return item ? JSON.parse(item) : initialValue
  } catch (error) {
    // If error also return initialValue
    console.log(error)
    return initialValue
  }
})

// the setter
const setValue = value => {
  try {
    // Allow value to be a function so we have same API as useState
    const valueToStore = value instanceof Function ? value(storedValue) : value
    // Save state
    setStoredValue(valueToStore)
    // Save to local storage
    window.localStorage.setItem(key, JSON.stringify(valueToStore))
  } catch (error) {
    // A more advanced implementation would handle the error case
    console.log(error)
  }
}

return [storedValue, setValue]

In a nutshell, that’s state management with functional components and hooks.

Component lifecycle

Let’s consider the scenario where we want to create an animated component that must run some code after the component gets rendered for example. With classes one would use componentWillMount() or componentDidMount(). Let’s see what we can do with a function:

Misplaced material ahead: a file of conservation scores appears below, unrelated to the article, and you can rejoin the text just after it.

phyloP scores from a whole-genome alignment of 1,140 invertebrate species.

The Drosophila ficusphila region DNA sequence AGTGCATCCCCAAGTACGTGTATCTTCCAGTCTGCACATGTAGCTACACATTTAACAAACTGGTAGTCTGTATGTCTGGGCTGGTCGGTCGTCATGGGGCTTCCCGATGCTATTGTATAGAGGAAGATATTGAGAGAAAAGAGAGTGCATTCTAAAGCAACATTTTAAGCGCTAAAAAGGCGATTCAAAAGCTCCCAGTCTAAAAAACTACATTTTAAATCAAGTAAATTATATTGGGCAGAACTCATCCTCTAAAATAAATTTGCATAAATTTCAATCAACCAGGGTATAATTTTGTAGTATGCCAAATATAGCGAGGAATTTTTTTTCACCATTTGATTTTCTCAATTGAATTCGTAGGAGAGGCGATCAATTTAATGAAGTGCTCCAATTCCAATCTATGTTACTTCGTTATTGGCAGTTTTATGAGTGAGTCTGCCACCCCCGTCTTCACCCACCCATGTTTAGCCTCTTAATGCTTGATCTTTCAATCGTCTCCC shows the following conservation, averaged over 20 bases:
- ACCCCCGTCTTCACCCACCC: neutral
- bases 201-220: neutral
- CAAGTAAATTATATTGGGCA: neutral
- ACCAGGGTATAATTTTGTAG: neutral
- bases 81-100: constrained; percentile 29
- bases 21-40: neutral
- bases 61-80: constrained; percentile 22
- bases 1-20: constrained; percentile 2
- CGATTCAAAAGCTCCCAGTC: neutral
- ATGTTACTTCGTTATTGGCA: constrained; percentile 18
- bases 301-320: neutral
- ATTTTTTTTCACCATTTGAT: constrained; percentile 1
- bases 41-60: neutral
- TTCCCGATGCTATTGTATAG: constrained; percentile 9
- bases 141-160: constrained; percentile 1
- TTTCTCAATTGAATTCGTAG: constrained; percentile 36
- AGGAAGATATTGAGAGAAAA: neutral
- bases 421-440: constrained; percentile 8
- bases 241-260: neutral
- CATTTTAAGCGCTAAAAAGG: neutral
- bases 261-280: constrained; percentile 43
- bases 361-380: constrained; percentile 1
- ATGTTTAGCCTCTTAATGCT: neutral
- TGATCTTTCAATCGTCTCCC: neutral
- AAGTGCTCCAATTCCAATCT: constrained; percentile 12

First, pass a prop to the header component from Layout on the index page, then run some code if isIndex is true.

Check out the code diff on Github | Preview in CodeSandbox

This implementation kind of works. Clicking the menu button shows the navigation items, it doesn’t break between pages, but is this really a good implementation in this case, does it have any flaws? For example if you click a menu item twice, the functional component gets called again, so the animation restarts. Let’s fix that.

We’re going to implement another hook, called useEffect to fix the issues above and more.

src/components/header.js

import { Link } from "gatsby"
import PropTypes from "prop-types"
import React, { useEffect } from "react"
import anime from "animejs"

const Header = ({ siteTitle, isIndex }) => {
  useEffect(() => {
    if (isIndex) {
      const timeline = anime.timeline({
        easing: "easeOutQuad",
        duration: 750,
      })

      timeline.add({
        targets: ".header",
        opacity: [0, 1],
      })

      timeline.add({
        targets: ".headerTitle",
        translateX: ["20%", "0"],
        opacity: [0, 1],
      })
    }
  })

  return (
    <header
      className="header"
      style={{
        background: `rebeccapurple`,